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Dr. Rich Edwards

8/1/17 Lecture Note Discussion: Remakes, Homages, and Films Inspired by Hitchcock

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A list of directors and films inspired by Hitchcock would have to unclude Brian DePalma films, like Blow Out, Dressed to Kill, and Sisters.

 

Everyone is going to say Charade, and I will too.

 

Francis Ford Coppola's The Conversation has many things that reminds me of Hitchcock.

 

Clint Eastwood's The Eiger Sanction also reminds me of Hitchcock - a spy thriller, with humor, with a climax in a famous location, The Eiger.

 

High Anxiety is obvious.

 

And now a word about Psycho II. This film is much better than people might assume. For a film that was a sequel to one of the most iconic films of all time (a difficult feat indeed), Psycho II is an excellent thriller. It of course is shot in a manner reminiscent of Hitchcock's style, but it does a very hard thing. It gets us to sympathize with Norman Bates. Anthony Perkins performance is wonderful, and even as he starts to unravel you find yourself really feeling for him.

 

The music score is exceptional, and rather trying to imitate Bernard Hermann it has a somber, melancholy feel to it, which is perfect as we feel sad for Norman.  

 

Is it a masterpiece like the original? No, but it's an excellent film, well made, well acted, with a solid story and great twist, and it slowly builds tension til it's climax. What more could you ask of a film?

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I will add HOUSE OF GAMES written and directed by David Mamet. I love Mamet's work when he plays with your head. I thought of posting THE SPANISH PRISONER but with the performance of Lindsay Crouse - I think it fits the "Hitchcock style". Mamet creates a two unique characters - Margaret Ford (Crouse) and Mike (Joe Mantegna). The story is based in the world of the con - and the manipulation of the victim. Crouse as the "the cool blonde" in the piece is amazing. It is dark and at times disturbing and the relationship between Mike and Margaret is complex and fascinating. While the plot is interesting it is the characters and their development that makes this a film I watch and watch again. There are wonderful characters within the piece and the there are numerous twists and turns - and a great ending. If you have not seen House of Games I highly recommend it. Remember to hold onto your wallet.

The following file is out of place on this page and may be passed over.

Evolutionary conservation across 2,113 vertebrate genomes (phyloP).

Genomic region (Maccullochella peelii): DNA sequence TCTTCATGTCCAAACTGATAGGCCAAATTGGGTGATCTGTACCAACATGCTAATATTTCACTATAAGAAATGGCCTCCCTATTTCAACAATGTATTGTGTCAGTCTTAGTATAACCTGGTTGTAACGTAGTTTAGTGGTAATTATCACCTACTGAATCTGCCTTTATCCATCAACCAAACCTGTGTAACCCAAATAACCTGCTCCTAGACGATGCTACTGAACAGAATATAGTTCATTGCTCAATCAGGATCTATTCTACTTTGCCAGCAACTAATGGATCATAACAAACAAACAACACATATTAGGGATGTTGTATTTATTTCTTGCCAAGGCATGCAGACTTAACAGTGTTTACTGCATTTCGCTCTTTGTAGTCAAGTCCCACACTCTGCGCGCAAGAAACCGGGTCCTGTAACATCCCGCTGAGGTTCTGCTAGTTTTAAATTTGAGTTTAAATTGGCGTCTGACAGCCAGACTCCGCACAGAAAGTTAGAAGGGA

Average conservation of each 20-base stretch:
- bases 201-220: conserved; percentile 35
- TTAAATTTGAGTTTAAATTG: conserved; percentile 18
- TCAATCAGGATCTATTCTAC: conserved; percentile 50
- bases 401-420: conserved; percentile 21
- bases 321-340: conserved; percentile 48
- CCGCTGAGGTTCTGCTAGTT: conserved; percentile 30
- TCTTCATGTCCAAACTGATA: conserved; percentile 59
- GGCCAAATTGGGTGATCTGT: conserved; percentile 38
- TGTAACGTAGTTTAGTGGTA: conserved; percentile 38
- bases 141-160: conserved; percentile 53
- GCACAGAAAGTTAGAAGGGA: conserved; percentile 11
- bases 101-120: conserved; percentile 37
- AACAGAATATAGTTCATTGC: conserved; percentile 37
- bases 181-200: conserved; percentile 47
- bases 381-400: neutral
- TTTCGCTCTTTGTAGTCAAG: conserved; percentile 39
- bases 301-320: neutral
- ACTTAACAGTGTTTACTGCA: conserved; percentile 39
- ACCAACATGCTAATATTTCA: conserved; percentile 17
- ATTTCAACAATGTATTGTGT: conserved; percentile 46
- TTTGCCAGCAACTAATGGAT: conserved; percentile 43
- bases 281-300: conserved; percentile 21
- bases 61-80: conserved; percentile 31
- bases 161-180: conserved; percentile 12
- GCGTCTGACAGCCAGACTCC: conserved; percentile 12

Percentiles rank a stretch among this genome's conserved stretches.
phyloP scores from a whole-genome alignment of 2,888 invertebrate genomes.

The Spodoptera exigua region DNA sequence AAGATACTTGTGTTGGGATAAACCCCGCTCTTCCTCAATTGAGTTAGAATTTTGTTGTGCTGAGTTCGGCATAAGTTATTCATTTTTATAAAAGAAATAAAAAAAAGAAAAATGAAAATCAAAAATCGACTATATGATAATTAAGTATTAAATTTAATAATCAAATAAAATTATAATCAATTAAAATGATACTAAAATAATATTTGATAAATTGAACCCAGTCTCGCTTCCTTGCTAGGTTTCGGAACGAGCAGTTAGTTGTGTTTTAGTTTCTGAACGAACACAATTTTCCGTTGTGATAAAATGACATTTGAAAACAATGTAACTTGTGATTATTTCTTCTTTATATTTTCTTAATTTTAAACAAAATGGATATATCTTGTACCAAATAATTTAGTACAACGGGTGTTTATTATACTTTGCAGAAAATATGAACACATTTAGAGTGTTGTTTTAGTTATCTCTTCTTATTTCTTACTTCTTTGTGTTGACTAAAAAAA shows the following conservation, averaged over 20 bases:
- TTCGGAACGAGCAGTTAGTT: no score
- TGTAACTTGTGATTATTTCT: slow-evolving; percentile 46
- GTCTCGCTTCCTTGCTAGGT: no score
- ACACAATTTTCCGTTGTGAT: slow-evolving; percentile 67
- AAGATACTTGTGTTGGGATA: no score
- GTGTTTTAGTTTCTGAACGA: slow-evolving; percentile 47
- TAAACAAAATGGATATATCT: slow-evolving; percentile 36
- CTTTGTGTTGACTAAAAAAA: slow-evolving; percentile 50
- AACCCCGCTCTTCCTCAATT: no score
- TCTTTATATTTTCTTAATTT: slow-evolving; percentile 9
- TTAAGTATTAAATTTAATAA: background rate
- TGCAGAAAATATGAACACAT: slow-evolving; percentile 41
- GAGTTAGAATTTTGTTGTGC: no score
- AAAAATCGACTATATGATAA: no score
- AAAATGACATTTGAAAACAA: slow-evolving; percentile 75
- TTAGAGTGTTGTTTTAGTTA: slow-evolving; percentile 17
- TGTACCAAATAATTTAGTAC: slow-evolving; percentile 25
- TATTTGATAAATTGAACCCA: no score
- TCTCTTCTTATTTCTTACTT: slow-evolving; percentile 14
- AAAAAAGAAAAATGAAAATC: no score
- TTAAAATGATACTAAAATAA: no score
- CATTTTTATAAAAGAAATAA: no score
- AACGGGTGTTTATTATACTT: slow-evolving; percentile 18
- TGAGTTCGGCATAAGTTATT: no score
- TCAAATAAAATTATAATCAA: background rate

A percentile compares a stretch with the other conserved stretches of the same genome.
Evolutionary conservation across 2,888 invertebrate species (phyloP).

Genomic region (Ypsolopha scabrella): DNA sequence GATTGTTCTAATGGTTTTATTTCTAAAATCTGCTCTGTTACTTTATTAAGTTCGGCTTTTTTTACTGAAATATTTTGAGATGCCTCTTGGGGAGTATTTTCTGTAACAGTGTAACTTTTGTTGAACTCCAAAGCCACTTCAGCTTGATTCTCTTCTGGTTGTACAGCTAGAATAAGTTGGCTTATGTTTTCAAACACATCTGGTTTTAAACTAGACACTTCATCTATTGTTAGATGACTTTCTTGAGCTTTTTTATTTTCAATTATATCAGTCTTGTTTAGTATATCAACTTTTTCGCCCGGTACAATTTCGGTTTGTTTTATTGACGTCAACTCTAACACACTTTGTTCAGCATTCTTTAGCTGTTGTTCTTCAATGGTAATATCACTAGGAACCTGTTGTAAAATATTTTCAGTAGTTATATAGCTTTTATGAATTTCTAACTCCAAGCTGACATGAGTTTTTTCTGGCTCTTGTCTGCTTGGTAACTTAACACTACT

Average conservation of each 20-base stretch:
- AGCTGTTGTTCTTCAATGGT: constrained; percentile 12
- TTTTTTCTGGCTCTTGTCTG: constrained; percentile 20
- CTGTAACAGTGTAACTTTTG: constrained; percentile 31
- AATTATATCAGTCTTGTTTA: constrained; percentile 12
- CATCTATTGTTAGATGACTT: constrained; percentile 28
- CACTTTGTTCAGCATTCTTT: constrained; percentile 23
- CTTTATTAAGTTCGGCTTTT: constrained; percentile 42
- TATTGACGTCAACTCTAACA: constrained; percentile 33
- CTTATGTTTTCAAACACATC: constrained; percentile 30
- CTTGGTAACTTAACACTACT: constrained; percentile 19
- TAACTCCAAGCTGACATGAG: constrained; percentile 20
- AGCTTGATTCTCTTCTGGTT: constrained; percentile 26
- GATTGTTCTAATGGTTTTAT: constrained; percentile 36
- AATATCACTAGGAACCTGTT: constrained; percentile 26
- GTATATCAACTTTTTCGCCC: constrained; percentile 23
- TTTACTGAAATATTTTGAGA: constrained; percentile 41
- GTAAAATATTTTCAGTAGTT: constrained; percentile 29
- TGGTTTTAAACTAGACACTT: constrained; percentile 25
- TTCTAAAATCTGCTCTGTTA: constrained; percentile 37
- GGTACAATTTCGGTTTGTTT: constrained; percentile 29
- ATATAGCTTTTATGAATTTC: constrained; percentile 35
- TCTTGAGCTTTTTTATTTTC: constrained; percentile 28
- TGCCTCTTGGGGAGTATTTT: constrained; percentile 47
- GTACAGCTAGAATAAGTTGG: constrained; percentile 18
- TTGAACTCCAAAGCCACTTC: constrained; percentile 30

I did think about TWIN PEAKS - if just for the cinematography and The MUSIC.

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Looking back through these posts (which are GREAT) I'm glad to see a couple of references to the other grand man of 20th century cinema -- Orson Welles.  In addition to Touch of Evil and The Lady from Shanghai, I would like to add a film in which Welles appeared, The Third Man.  To me, the film has certain aspects of North by Northwest and certainly a film noir feel.  Perhaps even add Citizen Kane to the list, coming out a year after Rebecca and featuring one of the first Bernard Herrmann scores.

 

I have often wondered how much Hitchcock and Welles may have influenced each other as they 'grew up' in Hollywood at about the same time -- Hitch being able to navigate the landscape of the studio system much better than Welles.  Does anyone know of anything that has been written or analyzed about this?

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Pulp Fiction - it has the McGuffin (the brief case), alternates humor and suspense, interesting camera angles and composition/framing, and sophisticated musical score.

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I thought of some more... :)

 

8 Femmes (2002): One morning the industrialist Marcel is found stabbed in his room. Eight women are his potential murderers: His wife Gaby, his daugthers Suzon and Catherine, his mother-in-law Mamy, his sister-in-law Augustine, his sister Pierette, the cook Chanel and the maid Louise. The house is isolated in a snowstorm, the phone is dead and one of them has to be the culprit. Mutual suspisions reveal the various secrets in their lives.